CFS Toolkit - Treatment and Management
Rationale for management
- Treat other illnesses or conditions occurring at the same time as CFS or underlying medical/psychiatric conditions.
- Identify the most bothersome symptoms.
- Employ drug therapy to relieve symptoms.
- Empower the patient to be active in managing the illness.
- Use as few medications as possible.
- Remember that supplements and over-the-counter drugs can interact with prescription drugs and cause side-effects, please consult with a clinician before taking any of these medications.
- Start with a small dose because many CFS patients are sensitive to medications.
- Narcotics are not indicated for management of CFS-associated pain.
- Medicine for pain or discomfort should be limited to acetaminophen, aspirin, or NSAIDS (nonsteroidal anti-inflammatory drugs).
- Do not routinely use sleep medications to treat sleep problems. Sleep medication should be prescribed based on patient’s responses to a complete sleep history.
- Treat clinical depression only. People with CFS may show signs of depression, but not have depression. Prescribing drugs for depression when a person is not depressed may make symptoms worse.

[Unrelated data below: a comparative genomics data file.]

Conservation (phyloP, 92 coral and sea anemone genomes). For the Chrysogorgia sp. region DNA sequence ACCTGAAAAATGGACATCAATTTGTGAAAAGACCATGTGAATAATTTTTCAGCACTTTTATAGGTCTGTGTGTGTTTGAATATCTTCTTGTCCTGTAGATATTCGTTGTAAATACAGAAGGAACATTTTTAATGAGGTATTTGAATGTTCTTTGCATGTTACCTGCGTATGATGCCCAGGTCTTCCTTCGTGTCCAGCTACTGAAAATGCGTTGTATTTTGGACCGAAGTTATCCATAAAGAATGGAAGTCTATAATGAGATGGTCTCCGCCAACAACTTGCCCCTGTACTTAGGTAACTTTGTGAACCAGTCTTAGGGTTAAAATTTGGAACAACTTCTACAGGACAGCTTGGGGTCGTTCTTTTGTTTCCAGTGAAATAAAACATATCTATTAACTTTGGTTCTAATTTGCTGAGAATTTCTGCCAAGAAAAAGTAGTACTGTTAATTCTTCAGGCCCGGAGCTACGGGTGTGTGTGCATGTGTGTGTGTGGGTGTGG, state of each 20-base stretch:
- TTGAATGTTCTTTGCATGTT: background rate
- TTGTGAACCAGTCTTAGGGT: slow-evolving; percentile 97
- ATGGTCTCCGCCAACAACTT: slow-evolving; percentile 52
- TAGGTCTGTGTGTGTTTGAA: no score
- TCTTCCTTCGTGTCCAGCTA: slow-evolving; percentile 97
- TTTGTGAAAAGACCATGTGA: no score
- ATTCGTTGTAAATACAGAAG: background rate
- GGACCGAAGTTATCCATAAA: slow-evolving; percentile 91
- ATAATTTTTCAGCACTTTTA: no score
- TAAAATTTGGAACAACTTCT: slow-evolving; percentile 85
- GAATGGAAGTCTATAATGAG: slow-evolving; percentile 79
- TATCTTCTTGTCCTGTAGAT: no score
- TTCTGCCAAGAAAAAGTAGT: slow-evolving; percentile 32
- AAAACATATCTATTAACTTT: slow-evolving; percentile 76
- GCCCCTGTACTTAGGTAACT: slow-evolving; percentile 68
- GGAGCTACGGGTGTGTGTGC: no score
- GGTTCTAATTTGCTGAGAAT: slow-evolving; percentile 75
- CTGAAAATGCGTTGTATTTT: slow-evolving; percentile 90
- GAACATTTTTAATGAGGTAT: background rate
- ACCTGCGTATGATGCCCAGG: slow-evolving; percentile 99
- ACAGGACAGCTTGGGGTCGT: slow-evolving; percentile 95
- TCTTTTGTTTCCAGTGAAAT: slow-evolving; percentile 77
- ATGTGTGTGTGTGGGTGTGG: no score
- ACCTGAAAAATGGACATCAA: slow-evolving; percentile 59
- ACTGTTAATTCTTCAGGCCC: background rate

- Use caution in prescribing/taking antidepressants. Some antidepressants may make individual CFS symptoms worse or cause side effects.
- While use of a multivitamin is generally recommended for people who do not have balanced diets, it is not beneficial to buy trendy, expensive vitamins that have no effect on fatigue or pain.
- Avoid unsafe herbal remedies like comfrey, ephedra, kava, germander, chaparral, bitter orange, licorice root, and yohimbe.
- Consider complementary therapies like acupuncture, gentle massage, deep breathing, relaxation therapy, yoga, or tai chi to increase energy and decrease pain.
- Suggest stretching and light exercise before bed.
- Help patients cope with memory difficulties by suggesting the use of organizers and schedulers. Puzzles, word games, and card games are other options to help increase focus.